Character Generation Example!
“Verily, Siddhartha first son of the Aryas did visit his guidance counsellor and seek advice on entering a suitable college degree…” Not in 2d20!
Our developer Benn Beaton prepared this introduction to character generation for you all, so over to Benn...
Other 2d20 products use a lifepath system to build their characters from Birth to the time they choose to adventure. They include random events for each stage of development and give you options as to how many careers your character engaged in before going adventuring may have embarked upon. But the Hyborian age is one where character is as likely to be a young teen of prodigious talents as a veteran of many wars. It is a time where education is haphazard and delivered largely by practical application. It is a time where career is a meaningless concept in the face of the demands of local warlords and petty nobles. You might be a thief one day, a mercenary the next, a pirate on Tuesday or even find yourself atop a throne.
None of these activities change the nature of your character, even if they suggest some useful Xp spends later. Given the nature of the Hyborian age, the usual lifepath systems used to create characters is not being used in Conan. Conan uses a lifepath system that has random character generation built into its core. You can roll up a character in moments by grabbing a handful of d20s and reading off the results.
But Conan’s character generation has one feature that marks it as distinct from other random generation systems.
If you cheat at these rolls, Crom cares Not!
At no point does the system force you to play a scholar when you want to be a throat slitting Mercenary. At no point are you at the mercy of the dice. The dice are used to create interesting characters you might not normally consider. The dice are at your mercy and if you want them to deliver a result. They must obey you!
So how does it work?
Each of the “Random Rolls” considers an aspect of your character. This might be; your Homeland, the Caste you grew up in, your notable attributes, how you were educated, your nature and most importantly you’re Archetype.
Each of these steps gives your character an improvement. This might be a series of skills, some Attribute improvements, a Talent, or even a Background story. The different aspects combine to make characters distinct. A wrathful barbarian and a stoic barbarian will both be excellent warriors but where the wrathful barbarian would emphasis attack, the stoic would emphasis resilience.
So lets take character generation for a Test spin. To start off I roll nine d20’s and write the numbers down(2,3,9,13,14,15,17,17,17) I then consult the character generation tables to see what I’ve gotten.
Step One Homeland. A roll of a 2 gives me Zamora as a homeland. I gain the language Zamoran and the talent Honest Corruption.
Step two Attributes. You get two Attribute Aspects. My 3 gives me the Attribute Aspect “Acute and aware”. This increases my Awareness and Intelligence attributes and gives me the option of improving Agility or Co-ordination. My 9 gives me “Wise and Friendly” increasing Intelligence and Personality with the option of Co-ordination or Brawn. This character is going to have a solid intelligence score perhaps this character will wind up a scholar? If I wasn’t keen on these options I might choose to be “Brave or Fool hardy” and “Strong and Resolute” or any combination of Aspects including taking the same aspect twice!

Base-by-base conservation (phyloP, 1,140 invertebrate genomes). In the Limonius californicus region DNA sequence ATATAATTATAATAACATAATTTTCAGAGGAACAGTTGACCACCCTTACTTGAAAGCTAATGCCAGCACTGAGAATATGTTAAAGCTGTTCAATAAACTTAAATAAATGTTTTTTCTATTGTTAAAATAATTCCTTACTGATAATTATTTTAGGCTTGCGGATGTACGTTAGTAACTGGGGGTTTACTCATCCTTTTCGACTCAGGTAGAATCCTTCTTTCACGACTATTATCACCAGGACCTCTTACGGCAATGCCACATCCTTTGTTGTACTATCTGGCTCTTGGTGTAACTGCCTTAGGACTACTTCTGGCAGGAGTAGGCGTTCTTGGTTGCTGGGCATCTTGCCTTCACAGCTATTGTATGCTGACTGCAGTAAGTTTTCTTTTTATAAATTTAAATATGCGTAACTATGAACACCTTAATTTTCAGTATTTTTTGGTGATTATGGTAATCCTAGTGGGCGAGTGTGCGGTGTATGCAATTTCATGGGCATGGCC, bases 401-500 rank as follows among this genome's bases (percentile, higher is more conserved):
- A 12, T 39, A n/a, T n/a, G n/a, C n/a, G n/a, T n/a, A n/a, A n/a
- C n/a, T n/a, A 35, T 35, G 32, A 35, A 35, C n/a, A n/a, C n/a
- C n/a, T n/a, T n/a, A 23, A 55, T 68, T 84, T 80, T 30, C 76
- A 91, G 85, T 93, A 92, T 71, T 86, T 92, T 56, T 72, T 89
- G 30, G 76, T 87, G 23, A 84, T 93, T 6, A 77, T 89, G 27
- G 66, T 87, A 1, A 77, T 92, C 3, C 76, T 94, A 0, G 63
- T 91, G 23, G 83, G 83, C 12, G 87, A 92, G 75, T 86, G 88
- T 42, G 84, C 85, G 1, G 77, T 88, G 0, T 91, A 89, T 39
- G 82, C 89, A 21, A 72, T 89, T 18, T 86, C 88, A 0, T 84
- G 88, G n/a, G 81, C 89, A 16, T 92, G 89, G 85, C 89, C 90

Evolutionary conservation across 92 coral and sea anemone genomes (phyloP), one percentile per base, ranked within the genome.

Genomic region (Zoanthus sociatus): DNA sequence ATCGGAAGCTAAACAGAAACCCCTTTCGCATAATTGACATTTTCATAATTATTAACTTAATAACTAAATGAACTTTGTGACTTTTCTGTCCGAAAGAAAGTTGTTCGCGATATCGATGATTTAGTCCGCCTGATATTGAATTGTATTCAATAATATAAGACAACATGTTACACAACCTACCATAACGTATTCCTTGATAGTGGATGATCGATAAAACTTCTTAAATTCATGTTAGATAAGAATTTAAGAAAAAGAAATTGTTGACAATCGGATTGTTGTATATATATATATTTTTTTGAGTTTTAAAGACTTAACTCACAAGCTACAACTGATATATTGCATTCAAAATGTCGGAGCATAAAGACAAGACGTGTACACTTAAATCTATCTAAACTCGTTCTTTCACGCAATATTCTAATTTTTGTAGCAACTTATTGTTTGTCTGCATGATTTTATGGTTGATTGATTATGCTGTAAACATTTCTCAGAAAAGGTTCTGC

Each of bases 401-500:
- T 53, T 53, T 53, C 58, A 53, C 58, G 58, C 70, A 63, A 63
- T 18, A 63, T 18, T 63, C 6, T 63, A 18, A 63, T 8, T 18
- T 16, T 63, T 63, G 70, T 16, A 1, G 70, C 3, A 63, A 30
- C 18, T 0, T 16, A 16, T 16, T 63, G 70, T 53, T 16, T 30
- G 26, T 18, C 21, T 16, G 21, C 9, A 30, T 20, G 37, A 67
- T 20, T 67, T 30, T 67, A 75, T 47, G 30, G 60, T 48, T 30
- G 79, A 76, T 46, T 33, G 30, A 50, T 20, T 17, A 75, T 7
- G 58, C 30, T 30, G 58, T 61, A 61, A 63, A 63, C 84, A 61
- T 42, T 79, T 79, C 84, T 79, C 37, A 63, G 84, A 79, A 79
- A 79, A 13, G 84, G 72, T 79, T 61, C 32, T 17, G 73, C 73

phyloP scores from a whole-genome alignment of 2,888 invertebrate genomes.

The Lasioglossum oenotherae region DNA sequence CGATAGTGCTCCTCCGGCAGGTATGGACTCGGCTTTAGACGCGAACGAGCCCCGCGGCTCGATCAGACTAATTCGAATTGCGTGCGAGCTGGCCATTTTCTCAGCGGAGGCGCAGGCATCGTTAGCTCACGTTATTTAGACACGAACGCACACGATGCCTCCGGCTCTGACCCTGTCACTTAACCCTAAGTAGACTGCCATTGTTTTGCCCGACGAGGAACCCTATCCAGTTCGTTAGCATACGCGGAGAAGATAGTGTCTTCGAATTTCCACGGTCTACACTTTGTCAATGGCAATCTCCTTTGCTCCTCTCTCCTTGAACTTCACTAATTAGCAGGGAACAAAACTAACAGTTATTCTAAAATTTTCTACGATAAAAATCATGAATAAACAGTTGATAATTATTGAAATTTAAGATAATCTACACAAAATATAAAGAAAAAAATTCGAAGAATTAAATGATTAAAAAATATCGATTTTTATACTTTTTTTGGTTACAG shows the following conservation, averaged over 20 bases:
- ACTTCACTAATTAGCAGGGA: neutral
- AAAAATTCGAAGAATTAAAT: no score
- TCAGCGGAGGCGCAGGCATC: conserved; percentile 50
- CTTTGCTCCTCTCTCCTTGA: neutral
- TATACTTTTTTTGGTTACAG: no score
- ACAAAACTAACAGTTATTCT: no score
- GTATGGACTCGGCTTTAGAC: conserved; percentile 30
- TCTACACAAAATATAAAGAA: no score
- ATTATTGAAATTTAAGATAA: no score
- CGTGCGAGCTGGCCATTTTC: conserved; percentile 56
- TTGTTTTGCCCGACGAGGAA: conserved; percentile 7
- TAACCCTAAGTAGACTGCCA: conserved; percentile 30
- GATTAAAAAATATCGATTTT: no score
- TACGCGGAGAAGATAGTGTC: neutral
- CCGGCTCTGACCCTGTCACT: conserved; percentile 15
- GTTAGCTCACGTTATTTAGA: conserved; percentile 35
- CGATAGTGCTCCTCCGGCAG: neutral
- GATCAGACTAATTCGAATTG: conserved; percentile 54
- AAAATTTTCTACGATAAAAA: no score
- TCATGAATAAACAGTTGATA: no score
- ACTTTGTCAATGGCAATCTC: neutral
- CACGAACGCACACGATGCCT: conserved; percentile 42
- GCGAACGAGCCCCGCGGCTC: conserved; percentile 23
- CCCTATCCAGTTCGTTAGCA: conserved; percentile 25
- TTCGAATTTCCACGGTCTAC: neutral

Step three Caste. My 13 translates to the Merchant Caste. Being a merchant gives me the skill Persuade at 1 as well as the Caste talents Tradesman and Vagabond.
Step Four Caste Backstory. 14 gives me the Backstory “Lash of Taxation” This comes with the Trait, Witness to Brutality. This trait can be used in game to regain Fortune points and will serve as an ongoing plot hook for the character.
Step Five Archetype. 15 gives me the result Scoundrel but that’s not going to work for me so I ignore the 15 and decide to play a Scholar. The scholar archetype will give me the majority of my skills. Giving me the lore skill at 2 with its initial talent (Disciplined Student) Four other mandatory skills and a choice of two of the three optional skills. It also provides the character with most of my starting equipment.
Step Six Nature. 17 gives me the result Scheming. Not what I had envisaged but let’s roll with it. Scheming gives me three mandatory and a choice of two of the three optional skills. It also gives me an improvement to Intelligence and a talent to select from amongst the skills gained. Talents can be left unassigned until the player chooses to select a talent.
Step Seven Education 17 has me educated on the battlefield. Of all my results this is likely the weirdest but it gets my imagination going. This character was a messenger during a campaign for a general’s scholar. He learnt his trade with the scholar when he was pressed into service and had to fight his way out of more than a few scrapes. Education grants my character skills and talents in a similar way to Nature.
Step Eight War stories 17 would have my character surviving a shipwreck but the character is now taking shape and I choose “Survived a massacre” instead. This gives me the skills Stealth and Survival and helps explain how my scholar left the service of the army.
Step Nine As a final step we calculate Vigor & Resolve and perform some minor customisations improving a couple more skills and adding Fortune points, a talent and a language.
At this point you have a fully customised character ready for play.
Geomorphic Floor Tiles. Quick update - we are going to include a squared grid in the PDF versions that can be turned on to use with them if you wish (and turn off the movement spaces of course). Also as someone pointed out it's 32 Large tiles and 32 medium tiles in the bundle :-)